Remarks as Prepared for Delivery
Thank you to the Maryland Access to Justice Commission, and Executive Director Reena Shah, for this invitation to join your second Spark Series event. And thanks to the commission, Attorney General Frosh, and the Maryland State Bar for leading the charge on access to justice.
We all know the incredible responsibility, and power, that we have as members of the legal profession. During the height of the Civil Rights Movement, then-Attorney General Robert F. Kennedy urged lawyers, as part of our obligation to support equal justice under law, to use our knowledge and skills to advance the rights of those who are most vulnerable. He said: “It is time we used those traditional skills — our precision, our understanding of technicalities, our adversary skills, our negotiating skills, our understanding of procedural maneuvers — on behalf of the poor. Only when we have done all these things, when we’ve created in fact a system of equal Justice for all — a system which recognizes in fact the dignity of all [people] — will our profession have lived up to its responsibilities.”
It is remarkable to see in Maryland, how you are living up to those responsibilities, as the second state in the country to provide statewide access to counsel in eviction proceedings. I know that effective implementation of this law will still require full funding, and you’re pursuing that as we speak. But your efforts already provide an example to the nation, showing us what is possible with commitment, creativity, partnership — and action.
The housing crisis is a longstanding and systemic issue. We have never had a national infrastructure or national policy for preventing avoidable evictions. Even before the pandemic, over three million people were displaced in a typical year. People and families in this country are often evicted for amounts as little as $500 or $600 of back rent. The CDC’s eviction moratorium and other state and local moratoria across the country helped prevent an unmitigated crisis during the pandemic, but those were temporary fixes.
And while the pandemic exacerbated the housing crisis, it also served as a catalyst for reform, including in Maryland, and thanks to those in this room. I know that it took leadership from the state legislature, and hard work and collaboration of AG Frosh and your office, the Access to Justice Commission, the State Bar, the Maryland Legal Services Corporation, the Access to Counsel Task Force, and the Access to Counsel in Evictions Task Force, among so many others. Congratulations on this incredible accomplishment. I hope states and localities across the country will follow your lead in securing a right to counsel for tenants.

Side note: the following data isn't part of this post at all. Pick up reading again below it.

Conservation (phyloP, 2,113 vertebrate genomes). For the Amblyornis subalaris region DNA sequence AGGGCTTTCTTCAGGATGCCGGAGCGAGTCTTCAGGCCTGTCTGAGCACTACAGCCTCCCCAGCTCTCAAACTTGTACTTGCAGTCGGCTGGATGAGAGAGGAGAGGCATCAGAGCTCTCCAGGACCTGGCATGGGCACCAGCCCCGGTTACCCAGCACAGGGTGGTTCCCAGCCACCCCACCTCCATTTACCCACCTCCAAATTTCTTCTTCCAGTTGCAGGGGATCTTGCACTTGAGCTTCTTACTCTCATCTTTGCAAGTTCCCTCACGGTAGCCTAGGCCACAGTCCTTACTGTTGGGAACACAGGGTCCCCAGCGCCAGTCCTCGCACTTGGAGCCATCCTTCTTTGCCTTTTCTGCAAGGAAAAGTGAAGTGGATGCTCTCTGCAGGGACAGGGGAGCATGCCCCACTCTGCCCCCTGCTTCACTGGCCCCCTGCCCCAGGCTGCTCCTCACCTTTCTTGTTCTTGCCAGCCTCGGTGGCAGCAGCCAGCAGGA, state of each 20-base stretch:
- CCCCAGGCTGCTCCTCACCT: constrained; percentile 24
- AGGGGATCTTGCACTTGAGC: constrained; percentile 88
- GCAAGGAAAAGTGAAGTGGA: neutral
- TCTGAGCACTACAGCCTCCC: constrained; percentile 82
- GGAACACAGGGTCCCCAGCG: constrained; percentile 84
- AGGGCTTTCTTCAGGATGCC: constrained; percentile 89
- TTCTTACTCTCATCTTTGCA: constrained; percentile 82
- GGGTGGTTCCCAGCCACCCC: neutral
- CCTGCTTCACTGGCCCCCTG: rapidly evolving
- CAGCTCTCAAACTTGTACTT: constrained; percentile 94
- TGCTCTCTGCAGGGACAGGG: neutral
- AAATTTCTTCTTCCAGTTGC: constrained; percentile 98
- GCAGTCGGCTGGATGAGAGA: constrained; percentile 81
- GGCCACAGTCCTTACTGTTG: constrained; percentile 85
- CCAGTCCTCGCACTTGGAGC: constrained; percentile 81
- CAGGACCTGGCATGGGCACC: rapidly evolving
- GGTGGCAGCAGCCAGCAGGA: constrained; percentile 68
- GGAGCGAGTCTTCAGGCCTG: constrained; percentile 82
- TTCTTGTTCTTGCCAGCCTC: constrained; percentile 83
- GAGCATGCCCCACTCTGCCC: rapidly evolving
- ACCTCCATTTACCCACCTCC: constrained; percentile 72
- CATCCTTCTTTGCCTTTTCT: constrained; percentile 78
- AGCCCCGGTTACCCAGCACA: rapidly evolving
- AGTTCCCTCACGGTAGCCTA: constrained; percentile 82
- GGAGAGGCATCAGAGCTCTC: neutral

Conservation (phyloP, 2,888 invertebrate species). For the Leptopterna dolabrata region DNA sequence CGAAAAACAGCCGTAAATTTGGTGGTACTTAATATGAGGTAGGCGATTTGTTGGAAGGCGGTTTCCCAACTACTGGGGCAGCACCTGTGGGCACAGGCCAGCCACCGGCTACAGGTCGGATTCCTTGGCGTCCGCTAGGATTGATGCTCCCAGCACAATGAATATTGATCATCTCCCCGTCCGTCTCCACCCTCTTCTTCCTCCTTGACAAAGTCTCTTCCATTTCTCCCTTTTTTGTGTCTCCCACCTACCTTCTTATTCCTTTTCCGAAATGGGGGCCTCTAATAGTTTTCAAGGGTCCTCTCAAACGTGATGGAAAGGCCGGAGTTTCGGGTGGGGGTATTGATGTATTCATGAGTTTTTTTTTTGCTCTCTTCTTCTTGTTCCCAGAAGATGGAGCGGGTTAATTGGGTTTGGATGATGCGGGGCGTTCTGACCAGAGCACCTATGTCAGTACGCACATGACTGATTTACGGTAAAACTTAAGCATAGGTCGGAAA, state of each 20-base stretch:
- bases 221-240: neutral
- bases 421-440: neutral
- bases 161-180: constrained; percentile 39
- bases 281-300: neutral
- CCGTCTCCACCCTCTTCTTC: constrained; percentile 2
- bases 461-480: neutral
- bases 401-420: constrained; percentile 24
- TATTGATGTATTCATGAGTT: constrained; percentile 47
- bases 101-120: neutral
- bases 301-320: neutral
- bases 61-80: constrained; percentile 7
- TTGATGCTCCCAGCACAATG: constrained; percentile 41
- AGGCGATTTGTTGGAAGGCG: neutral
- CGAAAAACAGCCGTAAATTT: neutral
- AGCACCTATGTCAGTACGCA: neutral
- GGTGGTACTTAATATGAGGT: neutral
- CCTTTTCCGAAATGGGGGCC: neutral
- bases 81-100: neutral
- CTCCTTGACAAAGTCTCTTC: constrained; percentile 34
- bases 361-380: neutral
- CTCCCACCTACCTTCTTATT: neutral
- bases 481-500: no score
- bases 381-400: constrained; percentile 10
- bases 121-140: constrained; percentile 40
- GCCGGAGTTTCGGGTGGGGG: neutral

We have worked — you all have worked — to build bold and innovative reform during this crisis. And we cannot go backward.
Let’s make these changes lasting ones, and let’s continue the conversations around access to justice and examining and reimagining the tools and structures we have to help people in need. We all know there is always more work to be done. We at the Justice Department look forward to finding ways to partner with you and uplift your incredible work as you continue the phased launch of your program.
I’d like to highlight this evening some of the ways we have focused on access-to-justice work at the Justice Department, including in partnership and in support of state and local efforts like yours. Our role, often, is to support the visionary work of state and local partners, like you, who are leading the charge in access to counsel and access to justice work.
First, on the topic of the housing crisis: as Attorney General Garland has said, addressing housing in this country is a critical part of the Justice Department’s reinvigorated commitment to increasing access to justice for every American, and reducing the barriers and entrenched disparities in our civil legal systems.
We know that the housing crisis is a racial and gender justice issue because evictions disproportionately affect women and people of color. And it is a poverty and economic security issue because of evictions’ long-lasting effects on families. We also know, as the CDC has made clear, that evictions are a public health issue because of the risk of community spread of COVID-19.
Last spring, we launched an effort to promote the use of court-based eviction diversion strategies and access to counsel in evictions proceedings.